Unfortunately, it seems like plugin references the venues via post1 IDs. My imported venues ended up with different IDs and the IDs reference by the events ended up being random WordPress posts (in the traditional sense). This led to venues with names like ‘untitled 4’ or ‘a moment of calm in online teaching.’ Trying to change them on the backend to the venues I’d imported led to weird duplications and the prior information displayed no matter what I did.

I didn’t have a huge number of events, maybe 13. Really just enough that I wasn’t willing to give up without a fight.

I took a quick scan of my export XML and searched for venue. I found two main chunks.


I opted to just remove the first piece and then try to re-import things. That did the trick.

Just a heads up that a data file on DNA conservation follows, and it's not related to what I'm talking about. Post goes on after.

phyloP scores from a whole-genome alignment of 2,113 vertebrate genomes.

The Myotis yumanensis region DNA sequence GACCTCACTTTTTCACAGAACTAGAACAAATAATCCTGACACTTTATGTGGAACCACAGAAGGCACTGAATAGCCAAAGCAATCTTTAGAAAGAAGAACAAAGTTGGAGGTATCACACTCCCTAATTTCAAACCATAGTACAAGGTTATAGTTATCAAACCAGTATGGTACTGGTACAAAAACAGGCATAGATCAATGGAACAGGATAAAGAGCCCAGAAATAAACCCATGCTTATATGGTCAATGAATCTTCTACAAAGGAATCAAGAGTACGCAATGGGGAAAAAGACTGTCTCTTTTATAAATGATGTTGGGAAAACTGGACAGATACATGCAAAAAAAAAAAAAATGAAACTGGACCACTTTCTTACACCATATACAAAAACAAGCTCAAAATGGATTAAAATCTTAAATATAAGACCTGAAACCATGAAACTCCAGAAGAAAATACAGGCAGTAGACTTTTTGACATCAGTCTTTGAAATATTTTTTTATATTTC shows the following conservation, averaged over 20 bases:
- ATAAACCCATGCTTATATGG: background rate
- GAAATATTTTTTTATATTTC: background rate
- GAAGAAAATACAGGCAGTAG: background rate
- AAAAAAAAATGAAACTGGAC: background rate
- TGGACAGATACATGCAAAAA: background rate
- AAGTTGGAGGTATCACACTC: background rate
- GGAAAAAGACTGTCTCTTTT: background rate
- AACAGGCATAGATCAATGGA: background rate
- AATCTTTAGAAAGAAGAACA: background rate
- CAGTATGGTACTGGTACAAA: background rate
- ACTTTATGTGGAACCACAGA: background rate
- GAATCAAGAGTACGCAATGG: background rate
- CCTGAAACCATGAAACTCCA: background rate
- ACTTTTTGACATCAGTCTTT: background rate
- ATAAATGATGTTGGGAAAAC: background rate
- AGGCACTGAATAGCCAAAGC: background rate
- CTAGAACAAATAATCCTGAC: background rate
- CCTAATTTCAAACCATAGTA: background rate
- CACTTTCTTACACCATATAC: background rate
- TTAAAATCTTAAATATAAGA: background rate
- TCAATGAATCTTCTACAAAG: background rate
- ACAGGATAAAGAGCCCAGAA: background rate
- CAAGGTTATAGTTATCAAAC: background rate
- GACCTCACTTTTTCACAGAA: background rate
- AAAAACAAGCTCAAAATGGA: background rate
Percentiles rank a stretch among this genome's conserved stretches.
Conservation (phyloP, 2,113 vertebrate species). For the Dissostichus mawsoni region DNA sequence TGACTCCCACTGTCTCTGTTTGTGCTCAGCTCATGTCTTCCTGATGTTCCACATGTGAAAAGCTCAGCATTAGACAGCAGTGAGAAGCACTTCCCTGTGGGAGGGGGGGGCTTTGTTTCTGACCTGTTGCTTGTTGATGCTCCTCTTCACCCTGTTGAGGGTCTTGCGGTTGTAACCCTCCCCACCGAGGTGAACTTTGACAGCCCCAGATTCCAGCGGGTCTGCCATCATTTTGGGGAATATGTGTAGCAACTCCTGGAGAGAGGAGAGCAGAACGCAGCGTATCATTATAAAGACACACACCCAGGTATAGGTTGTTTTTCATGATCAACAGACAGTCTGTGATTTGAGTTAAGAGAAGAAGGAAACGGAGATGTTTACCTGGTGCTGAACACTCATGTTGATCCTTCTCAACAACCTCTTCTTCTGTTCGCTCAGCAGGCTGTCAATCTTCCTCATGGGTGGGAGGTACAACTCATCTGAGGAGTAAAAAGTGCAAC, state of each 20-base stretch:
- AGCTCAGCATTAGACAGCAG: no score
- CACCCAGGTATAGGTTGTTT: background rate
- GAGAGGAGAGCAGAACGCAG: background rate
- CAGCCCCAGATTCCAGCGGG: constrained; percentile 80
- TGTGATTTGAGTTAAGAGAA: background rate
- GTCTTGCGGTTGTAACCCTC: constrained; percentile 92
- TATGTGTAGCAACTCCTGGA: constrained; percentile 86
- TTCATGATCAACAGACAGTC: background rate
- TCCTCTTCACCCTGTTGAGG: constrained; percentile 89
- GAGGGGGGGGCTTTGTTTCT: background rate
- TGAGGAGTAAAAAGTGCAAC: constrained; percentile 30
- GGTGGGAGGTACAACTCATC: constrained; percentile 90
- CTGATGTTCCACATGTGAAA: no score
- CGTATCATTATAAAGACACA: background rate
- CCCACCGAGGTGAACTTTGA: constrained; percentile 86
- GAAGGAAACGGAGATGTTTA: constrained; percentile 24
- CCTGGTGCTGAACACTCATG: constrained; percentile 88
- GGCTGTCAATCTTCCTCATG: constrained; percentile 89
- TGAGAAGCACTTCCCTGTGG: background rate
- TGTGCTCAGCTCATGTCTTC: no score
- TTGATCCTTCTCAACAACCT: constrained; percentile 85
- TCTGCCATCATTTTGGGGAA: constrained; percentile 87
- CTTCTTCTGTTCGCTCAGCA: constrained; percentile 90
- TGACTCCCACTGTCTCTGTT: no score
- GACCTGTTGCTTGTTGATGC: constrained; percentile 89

It’s like that I could have set the 621 data in the example above to the ID of my new venue and I’d have gotten that to work rather than just unsetting the venue. I opted not to bother because I needed people to verify the rooms anyway.

Another small example of how you don’t actually need to know exactly what you’re doing to get things to (mostly) work.

1 All custom posts are posts even if you call them events or venues.

Troubleshooting WordPress

a feedwordpress screen that is empty of useful text that should show what feeds I have aggregating but doesn't

This is an attempt to explain a pattern of troubleshooting WordPress through a specific event and perhaps reinforce the need for me to be humble in all interactions with people.

So even if you never have this problem this might be useful.


An admin for one of our sites using FeedWordPress and suddenly can’t see any feeds in her syndicated sites view for that plugin. She sends me an email. I drop into the site and check. All looks good to me.